Social Activity Among Chimpanzees Boosts Beneficial Gut Bacteria
The more sociable chimpanzees can help to transfer "good" gut microbes, according to a study headed by scientists at Duke University.
After monitoring wild chimpanzees at Gombe National Park for eight years, scientists recorded the changes in their gut microbes as well as social behavior. It was found that the healthy bacteria in the gastrointestinal tracts rose in those that were sociable and experienced closer contact with others.
Even as hundreds of bacteria help in the breakdown of food, synthesis of vitamins and other body functions, reducing these microbes leads to diabetes, obesity and a number of other diseases.
"The more diverse people's microbiomes are, the more resistant they seem to be opportunistic infections," Andrew Moeller, co-author of the study, said in a press release.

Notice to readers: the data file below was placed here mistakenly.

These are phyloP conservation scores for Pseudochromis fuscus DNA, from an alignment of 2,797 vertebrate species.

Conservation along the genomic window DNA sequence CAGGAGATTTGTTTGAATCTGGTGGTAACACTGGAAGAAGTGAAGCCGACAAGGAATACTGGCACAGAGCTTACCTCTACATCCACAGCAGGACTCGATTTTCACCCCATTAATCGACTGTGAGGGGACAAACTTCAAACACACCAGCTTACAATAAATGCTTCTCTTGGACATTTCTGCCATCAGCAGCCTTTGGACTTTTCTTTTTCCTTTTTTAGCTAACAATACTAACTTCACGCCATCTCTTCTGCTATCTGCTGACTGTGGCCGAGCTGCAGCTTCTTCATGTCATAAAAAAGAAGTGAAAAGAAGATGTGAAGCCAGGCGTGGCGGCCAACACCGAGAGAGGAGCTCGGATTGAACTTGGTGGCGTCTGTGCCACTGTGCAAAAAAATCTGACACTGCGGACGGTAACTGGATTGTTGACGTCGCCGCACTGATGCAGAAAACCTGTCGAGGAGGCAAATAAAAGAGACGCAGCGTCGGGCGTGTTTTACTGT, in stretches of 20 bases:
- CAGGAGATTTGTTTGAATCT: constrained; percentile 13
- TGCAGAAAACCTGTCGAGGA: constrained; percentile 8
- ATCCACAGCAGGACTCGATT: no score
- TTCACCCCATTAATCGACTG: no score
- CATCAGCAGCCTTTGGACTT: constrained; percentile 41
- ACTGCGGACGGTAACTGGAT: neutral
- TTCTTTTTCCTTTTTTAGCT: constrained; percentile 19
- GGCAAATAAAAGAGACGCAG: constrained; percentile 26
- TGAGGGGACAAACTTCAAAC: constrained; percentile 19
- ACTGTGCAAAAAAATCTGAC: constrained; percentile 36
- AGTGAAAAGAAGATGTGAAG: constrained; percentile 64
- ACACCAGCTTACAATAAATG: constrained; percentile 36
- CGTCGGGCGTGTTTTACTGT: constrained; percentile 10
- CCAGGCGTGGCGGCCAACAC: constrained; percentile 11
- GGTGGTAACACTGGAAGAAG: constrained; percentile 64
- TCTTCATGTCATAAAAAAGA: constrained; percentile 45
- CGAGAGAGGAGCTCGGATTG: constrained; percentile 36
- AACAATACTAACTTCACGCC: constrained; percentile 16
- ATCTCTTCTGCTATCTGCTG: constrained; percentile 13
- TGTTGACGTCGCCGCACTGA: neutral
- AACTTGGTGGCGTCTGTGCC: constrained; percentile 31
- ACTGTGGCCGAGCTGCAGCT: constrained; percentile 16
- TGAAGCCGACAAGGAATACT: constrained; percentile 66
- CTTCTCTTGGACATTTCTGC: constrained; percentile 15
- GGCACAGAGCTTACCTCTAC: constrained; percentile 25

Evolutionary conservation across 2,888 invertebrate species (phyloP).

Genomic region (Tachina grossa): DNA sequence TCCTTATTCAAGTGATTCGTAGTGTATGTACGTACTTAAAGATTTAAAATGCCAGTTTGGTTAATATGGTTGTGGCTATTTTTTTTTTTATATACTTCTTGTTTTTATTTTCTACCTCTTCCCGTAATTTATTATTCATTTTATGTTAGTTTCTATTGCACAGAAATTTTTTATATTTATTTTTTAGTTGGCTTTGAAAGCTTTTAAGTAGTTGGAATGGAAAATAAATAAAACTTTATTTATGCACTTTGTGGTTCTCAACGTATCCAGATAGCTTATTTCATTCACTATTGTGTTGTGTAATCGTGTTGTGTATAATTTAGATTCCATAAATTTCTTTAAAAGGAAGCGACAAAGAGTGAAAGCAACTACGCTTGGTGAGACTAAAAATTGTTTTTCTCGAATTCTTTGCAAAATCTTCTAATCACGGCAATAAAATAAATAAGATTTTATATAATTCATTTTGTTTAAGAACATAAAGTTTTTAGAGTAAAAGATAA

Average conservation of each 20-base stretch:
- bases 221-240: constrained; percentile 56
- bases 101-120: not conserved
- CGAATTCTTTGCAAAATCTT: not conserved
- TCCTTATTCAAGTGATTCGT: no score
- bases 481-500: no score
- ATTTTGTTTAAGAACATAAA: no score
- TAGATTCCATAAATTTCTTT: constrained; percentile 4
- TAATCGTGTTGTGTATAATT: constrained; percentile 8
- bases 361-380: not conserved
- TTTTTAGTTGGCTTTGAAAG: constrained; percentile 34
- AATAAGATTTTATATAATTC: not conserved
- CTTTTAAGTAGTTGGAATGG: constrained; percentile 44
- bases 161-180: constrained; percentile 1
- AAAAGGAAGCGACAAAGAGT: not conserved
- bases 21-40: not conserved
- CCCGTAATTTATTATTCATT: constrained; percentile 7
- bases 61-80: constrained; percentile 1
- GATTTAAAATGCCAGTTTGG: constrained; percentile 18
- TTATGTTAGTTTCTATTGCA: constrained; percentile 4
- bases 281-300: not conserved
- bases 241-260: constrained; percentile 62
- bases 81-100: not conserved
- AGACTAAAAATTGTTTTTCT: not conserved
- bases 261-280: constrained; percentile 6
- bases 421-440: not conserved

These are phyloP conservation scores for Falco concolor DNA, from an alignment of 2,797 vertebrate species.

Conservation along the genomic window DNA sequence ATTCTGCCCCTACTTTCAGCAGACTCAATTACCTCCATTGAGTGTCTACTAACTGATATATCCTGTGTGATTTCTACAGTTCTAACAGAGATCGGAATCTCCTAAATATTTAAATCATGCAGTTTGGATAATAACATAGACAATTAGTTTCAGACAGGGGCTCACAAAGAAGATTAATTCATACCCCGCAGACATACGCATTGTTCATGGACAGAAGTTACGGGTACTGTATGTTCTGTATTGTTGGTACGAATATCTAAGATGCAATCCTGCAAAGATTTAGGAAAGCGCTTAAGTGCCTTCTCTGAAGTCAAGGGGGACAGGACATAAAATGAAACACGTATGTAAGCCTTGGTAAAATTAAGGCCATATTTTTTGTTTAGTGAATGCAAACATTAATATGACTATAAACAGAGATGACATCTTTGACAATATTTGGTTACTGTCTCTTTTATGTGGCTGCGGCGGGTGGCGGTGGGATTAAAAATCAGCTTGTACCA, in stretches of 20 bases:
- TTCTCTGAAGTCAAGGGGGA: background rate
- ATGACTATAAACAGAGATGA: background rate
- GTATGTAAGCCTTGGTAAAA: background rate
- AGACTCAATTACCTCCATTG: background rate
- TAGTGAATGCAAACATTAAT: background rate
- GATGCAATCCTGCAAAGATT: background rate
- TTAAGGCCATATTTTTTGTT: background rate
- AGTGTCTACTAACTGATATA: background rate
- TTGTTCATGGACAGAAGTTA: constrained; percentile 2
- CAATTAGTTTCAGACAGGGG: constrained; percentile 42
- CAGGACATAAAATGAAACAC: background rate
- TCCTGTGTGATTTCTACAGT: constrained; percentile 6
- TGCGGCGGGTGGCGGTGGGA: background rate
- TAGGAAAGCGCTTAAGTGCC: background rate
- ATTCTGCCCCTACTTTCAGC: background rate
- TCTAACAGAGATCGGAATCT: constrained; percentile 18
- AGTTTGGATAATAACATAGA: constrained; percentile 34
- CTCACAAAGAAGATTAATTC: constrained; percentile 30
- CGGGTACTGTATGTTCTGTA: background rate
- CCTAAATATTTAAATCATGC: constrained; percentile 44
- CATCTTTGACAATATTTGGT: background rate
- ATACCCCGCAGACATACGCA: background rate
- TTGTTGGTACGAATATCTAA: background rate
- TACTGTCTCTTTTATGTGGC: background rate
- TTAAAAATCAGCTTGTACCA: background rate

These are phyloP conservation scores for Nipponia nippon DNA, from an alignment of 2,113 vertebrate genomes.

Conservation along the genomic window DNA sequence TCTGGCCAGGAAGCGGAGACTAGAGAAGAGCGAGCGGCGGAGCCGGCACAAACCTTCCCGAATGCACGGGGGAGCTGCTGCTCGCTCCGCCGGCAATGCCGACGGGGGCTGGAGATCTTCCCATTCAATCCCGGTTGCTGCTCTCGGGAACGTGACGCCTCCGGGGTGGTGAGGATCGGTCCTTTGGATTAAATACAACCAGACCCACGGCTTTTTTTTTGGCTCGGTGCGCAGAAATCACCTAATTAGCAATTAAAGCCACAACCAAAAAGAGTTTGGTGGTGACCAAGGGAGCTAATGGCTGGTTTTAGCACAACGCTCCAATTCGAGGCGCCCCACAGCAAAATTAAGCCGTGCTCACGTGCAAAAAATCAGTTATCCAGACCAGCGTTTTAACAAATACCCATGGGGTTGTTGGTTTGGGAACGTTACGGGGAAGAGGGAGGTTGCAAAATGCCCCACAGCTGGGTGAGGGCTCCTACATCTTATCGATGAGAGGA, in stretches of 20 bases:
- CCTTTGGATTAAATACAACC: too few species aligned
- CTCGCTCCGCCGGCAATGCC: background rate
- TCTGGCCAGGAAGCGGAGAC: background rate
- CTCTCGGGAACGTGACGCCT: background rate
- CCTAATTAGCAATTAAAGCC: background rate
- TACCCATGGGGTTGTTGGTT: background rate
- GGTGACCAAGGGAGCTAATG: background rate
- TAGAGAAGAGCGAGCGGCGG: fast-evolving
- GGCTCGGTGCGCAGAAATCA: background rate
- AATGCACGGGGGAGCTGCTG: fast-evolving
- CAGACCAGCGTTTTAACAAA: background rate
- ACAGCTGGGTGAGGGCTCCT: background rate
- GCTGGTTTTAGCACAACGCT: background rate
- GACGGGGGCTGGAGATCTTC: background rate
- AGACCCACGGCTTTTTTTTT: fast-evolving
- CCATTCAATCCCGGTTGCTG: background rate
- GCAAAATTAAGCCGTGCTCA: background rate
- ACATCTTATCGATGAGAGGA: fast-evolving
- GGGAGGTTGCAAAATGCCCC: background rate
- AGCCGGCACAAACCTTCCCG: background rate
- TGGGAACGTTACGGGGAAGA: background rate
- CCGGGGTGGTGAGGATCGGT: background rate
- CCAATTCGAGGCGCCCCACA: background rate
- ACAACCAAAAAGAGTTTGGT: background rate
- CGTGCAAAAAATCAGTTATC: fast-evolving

The amount of gut bacteria was examined as the scientists analysed the DNA in droppings that were gathered from 40 chimpanzees from babies to seniors. The records were compared with other documents of their social behavior. Thousands of bacteria species in animal guts, such as the Olsenella and Prevotella, were found in gastrointestinal tracts.
"Chimpanzees tend to spend more time together during the wet season when food is more abundant," said Steffen Foerster, another co-author of the study. "During the dry season, they spend more time alone."
Chimpanzees tend to carry about 20 to 25 percent more gut bacteria in the social wet season as compared to the dry one, not merely due to seasonal changes in diet, but the amount of social activity they underwent.
More research is needed to apply them to humans.
"One of the main reasons that we started studying the microbiomes of chimpanzees was that it allowed us to do studies that have not or cannot be done in humans," study co-author Howard Ochman said. "It's really an amazing and previously underexploited resource."
The study was published in the Jan.15,2016 issue of Science Advances.